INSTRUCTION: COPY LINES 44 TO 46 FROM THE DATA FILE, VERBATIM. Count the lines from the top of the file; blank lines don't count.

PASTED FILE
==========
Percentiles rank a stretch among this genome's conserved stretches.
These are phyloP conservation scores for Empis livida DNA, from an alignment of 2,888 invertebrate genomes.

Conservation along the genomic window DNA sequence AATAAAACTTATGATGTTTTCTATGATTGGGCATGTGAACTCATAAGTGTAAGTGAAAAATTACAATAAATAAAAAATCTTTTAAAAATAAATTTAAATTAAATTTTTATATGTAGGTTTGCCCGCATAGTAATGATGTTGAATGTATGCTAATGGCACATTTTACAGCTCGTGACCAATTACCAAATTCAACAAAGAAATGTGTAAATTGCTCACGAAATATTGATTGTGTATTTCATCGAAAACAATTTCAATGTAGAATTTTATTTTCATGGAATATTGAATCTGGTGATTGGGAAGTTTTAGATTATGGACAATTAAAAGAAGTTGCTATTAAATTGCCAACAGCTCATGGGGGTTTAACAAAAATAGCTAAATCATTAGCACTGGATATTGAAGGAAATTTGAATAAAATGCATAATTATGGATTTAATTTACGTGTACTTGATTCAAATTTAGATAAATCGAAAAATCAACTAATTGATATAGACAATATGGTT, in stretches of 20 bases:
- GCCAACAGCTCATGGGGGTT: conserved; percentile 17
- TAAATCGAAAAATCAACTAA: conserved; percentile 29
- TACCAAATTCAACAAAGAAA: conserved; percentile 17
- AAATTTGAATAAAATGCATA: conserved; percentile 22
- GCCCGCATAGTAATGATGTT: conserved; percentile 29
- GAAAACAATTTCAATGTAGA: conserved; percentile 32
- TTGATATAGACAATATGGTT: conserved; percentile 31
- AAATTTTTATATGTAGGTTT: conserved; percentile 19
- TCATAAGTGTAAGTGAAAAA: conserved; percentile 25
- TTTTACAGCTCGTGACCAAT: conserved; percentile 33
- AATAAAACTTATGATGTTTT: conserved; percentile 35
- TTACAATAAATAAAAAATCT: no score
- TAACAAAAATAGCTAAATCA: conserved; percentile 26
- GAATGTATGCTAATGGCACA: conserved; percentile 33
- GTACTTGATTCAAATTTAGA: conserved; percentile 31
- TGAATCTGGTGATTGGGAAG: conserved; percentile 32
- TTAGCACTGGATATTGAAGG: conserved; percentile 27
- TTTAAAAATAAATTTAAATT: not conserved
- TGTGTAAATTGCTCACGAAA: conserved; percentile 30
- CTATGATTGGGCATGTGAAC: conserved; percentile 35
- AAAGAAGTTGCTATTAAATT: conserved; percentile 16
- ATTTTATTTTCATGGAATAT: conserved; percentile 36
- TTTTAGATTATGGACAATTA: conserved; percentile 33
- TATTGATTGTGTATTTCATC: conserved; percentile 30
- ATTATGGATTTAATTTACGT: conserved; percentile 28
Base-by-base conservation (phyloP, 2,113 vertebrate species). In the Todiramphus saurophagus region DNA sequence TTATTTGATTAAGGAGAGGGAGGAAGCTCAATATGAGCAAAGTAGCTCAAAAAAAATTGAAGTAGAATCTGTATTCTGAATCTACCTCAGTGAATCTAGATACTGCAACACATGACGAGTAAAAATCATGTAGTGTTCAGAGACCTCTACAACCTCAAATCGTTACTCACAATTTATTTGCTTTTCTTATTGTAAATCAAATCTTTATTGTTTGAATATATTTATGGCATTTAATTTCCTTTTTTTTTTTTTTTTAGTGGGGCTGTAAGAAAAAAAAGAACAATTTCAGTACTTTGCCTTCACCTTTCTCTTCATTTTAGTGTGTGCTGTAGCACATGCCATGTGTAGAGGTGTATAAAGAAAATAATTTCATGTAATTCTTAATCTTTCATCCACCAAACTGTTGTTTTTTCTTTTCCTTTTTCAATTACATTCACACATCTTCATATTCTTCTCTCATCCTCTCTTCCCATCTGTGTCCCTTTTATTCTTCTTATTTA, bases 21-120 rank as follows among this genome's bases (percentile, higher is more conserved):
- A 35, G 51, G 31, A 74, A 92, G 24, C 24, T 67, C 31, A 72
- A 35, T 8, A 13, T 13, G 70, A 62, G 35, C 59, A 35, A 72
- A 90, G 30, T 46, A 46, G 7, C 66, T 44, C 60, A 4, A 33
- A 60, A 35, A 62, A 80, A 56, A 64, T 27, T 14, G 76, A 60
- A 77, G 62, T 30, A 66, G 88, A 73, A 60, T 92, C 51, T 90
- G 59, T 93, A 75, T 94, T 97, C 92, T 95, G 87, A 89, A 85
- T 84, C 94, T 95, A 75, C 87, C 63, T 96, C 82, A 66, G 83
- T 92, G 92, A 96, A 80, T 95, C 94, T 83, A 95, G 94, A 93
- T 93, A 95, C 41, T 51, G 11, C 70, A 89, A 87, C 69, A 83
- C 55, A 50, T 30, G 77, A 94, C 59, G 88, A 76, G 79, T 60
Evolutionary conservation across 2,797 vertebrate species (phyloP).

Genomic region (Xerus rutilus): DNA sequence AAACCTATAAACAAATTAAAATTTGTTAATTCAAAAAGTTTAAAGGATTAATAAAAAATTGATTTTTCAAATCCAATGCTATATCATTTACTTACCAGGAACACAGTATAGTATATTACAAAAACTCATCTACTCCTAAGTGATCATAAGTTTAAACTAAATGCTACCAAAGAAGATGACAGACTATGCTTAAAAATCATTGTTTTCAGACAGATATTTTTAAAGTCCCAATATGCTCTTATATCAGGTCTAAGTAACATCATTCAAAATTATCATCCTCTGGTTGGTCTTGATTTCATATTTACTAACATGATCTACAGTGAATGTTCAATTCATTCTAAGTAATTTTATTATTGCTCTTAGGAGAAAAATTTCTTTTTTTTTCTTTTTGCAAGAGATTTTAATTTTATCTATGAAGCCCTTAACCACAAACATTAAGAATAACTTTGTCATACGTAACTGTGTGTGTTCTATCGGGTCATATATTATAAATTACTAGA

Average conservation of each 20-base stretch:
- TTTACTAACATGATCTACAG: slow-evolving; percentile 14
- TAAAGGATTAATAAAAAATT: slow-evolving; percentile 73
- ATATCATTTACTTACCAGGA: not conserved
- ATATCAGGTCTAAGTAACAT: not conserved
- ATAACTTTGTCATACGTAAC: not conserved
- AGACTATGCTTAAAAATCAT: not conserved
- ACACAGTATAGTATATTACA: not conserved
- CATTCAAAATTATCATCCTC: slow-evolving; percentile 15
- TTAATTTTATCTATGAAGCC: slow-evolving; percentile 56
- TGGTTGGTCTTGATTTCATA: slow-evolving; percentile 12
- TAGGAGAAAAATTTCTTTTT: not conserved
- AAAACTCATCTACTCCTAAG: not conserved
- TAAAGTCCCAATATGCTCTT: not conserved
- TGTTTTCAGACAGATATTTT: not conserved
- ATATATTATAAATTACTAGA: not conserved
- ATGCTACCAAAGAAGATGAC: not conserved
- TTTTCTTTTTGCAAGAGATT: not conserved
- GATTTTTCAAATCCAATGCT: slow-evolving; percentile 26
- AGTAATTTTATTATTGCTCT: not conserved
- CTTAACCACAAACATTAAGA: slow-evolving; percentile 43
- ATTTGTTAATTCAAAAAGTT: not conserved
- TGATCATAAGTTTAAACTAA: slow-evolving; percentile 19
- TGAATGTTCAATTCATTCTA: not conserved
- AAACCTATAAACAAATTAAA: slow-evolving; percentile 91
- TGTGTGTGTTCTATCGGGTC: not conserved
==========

- TAAAGGATTAATAAAAAATT: slow-evolving; percentile 73
- ATATCATTTACTTACCAGGA: not conserved
- ATATCAGGTCTAAGTAACAT: not conserved